NEWARK, N.J. – A Somerset, New Jersey, man was sentenced today to 84 months in prison for accepting cash bribes and sex in exchange for providing employment authorization documents and concealing his employment of an undocumented immigrant at a hair salon he owned, Acting U.S. Attorney William E. Fitzpatrick announced.
Arnaldo Echevarria, 40, a former deportation officer with Immigration and Customs Enforcement (ICE), was previously convicted of Counts 1-6 and Counts 8 and 9 of an indictment charging him with seven counts of accepting bribes, one count of harboring an undocumented immigrant and one count of making false statements to immigration authorities. He was acquitted on Count 7, one of the bribery counts. Echevarria was convicted following a one-week trial before U.S. District Judge Esther Salas, who imposed the sentence today in Newark federal court.
According to statements made in court and evidence presented at trial:
As a deportation officer, Echevarria enforced immigration and customs laws by identifying, locating, arresting and removing undocumented immigrants from the United States and by supervising certain undocumented immigrants who had not yet been deported. Undocumented immigrants subject to a deportation order often were able to obtain employment authorization documents which allowed them to legally work in the United States for a one-year period and which could be renewed annually.
Between 2012 and 2014, Echevarria agreed to obtain employment authorization documents for undocumented immigrants who were not lawfully present in the country. In return, Echevarria demanded and received approximately $75,000 in cash bribes, and demanded and received sex from one individual. In order to conceal them from immigration authorities, Echevarria falsely stated that they had been granted temporary protected status, which allows nationals from certain countries experiencing environmental disaster, ongoing armed conflict, or other extraordinary conditions to lawfully remain in the United States. None of the individuals who bribed Echevarria had actually applied for, or received, temporary protected status.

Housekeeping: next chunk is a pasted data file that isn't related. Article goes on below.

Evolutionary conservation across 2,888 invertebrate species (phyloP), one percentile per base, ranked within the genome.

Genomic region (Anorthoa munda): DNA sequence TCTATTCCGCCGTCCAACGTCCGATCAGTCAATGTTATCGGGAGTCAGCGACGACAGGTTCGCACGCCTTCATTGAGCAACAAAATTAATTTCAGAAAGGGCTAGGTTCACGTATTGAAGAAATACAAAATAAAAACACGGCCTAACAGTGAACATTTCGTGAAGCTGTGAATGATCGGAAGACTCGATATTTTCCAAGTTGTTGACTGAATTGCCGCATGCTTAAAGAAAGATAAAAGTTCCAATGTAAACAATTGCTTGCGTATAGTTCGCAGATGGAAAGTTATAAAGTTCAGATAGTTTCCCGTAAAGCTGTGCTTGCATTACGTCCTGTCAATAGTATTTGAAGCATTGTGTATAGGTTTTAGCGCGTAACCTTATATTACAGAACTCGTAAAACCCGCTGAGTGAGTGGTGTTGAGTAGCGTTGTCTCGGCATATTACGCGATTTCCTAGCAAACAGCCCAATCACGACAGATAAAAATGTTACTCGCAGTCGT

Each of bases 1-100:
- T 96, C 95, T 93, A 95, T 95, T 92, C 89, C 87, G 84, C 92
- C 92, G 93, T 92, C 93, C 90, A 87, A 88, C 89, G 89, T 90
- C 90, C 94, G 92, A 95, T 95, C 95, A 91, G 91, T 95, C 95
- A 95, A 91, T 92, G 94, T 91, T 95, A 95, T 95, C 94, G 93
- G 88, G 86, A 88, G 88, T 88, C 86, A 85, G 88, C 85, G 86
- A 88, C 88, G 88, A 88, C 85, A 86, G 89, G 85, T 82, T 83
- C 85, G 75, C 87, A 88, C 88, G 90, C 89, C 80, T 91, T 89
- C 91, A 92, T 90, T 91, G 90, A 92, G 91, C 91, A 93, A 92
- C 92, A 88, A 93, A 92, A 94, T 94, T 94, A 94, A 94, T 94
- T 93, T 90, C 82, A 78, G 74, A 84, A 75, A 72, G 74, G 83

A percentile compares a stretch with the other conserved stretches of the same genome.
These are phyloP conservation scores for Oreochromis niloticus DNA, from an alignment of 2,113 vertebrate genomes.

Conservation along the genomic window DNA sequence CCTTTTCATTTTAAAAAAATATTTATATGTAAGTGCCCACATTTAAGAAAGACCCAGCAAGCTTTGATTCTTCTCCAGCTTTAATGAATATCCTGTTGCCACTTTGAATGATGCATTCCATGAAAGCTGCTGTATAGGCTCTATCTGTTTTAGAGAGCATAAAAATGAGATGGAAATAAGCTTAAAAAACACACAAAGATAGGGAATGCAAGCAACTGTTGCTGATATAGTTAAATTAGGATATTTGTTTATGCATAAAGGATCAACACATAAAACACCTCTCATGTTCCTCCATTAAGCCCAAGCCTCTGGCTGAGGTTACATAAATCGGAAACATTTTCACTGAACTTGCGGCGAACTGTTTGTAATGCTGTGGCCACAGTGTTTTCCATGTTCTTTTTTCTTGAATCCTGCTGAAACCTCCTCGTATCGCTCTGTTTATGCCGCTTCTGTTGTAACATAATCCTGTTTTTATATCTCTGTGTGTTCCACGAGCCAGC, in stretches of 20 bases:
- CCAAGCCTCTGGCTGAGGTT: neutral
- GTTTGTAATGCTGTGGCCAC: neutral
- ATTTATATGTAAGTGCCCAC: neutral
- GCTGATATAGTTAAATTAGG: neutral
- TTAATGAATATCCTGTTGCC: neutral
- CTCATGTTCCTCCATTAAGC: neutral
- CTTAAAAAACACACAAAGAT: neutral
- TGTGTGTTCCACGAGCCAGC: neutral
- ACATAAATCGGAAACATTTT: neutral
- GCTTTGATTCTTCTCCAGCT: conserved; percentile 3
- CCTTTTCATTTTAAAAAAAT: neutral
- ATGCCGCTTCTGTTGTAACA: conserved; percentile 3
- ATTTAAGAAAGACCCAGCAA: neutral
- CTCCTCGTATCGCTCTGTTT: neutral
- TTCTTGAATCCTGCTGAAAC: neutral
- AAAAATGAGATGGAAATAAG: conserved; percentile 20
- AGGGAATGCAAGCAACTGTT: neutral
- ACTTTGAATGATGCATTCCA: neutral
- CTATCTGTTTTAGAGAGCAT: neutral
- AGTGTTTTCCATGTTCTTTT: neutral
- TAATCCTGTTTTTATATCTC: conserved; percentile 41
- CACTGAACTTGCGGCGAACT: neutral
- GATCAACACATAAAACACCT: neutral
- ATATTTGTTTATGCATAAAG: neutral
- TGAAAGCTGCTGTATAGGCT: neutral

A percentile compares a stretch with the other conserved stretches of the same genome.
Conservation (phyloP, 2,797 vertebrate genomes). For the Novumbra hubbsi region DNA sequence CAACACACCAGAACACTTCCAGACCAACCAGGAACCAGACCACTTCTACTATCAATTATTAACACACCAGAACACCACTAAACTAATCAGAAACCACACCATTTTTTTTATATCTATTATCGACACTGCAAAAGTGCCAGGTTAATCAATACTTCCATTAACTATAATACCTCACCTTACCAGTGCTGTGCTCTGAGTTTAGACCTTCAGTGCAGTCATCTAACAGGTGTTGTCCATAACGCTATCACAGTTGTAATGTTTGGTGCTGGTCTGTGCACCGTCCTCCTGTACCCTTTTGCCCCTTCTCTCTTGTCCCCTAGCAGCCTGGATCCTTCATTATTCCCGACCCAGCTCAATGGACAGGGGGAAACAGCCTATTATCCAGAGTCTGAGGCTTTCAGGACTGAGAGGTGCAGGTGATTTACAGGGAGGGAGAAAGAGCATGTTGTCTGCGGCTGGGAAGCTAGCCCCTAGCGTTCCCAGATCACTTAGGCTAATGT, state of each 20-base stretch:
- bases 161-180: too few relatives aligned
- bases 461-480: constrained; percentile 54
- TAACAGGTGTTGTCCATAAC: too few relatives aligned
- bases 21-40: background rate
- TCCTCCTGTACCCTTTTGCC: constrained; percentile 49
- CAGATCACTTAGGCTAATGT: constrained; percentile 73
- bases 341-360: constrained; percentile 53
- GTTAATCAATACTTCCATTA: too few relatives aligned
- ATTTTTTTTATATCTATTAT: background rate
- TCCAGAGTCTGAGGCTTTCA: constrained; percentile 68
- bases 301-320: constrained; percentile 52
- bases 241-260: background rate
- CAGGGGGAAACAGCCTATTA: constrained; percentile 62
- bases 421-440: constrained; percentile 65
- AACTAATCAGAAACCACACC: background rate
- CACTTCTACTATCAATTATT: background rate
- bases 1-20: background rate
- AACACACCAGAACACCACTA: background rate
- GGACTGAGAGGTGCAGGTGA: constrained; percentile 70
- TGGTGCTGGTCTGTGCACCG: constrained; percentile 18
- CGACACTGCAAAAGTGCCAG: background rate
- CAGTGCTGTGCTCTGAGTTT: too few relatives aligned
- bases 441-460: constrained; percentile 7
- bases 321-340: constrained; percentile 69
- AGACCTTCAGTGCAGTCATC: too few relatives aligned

In December 2012, Echevarria received permission from his superiors at ICE to open a hair salon in West Orange, New Jersey. Echevarria certified to ICE that the hair salon would not conflict with ICE matters and would not involve undocumented workers. However, Echevarria employed his girlfriend at the time, an undocumented immigrant, to manage the salon. Echevarria’s girlfriend had entered the United States illegally, using the name and identification of an individual in Puerto Rico to obtain a Pennsylvania identification card.
Echevarria knew his girlfriend resided in the United States illegally. Prior to opening the hair salon, Echevarria queried the name and date of birth of his girlfriend’s alias in various law enforcement databases. After opening the salon, Echevarria ensured that his girlfriend’s illegal status remained a secret by signing the lease for her apartment and by placing her cable and electric bills in his name. In addition to driving his girlfriend and other employees to and from the salon each day, Echevarria also paid the employees in cash and never asked them to fill out employment eligibility paperwork.
In addition to the prison term, Judge Salas sentenced Echevarria to three years of supervised release and ordered to pay forfeiture of $75,000.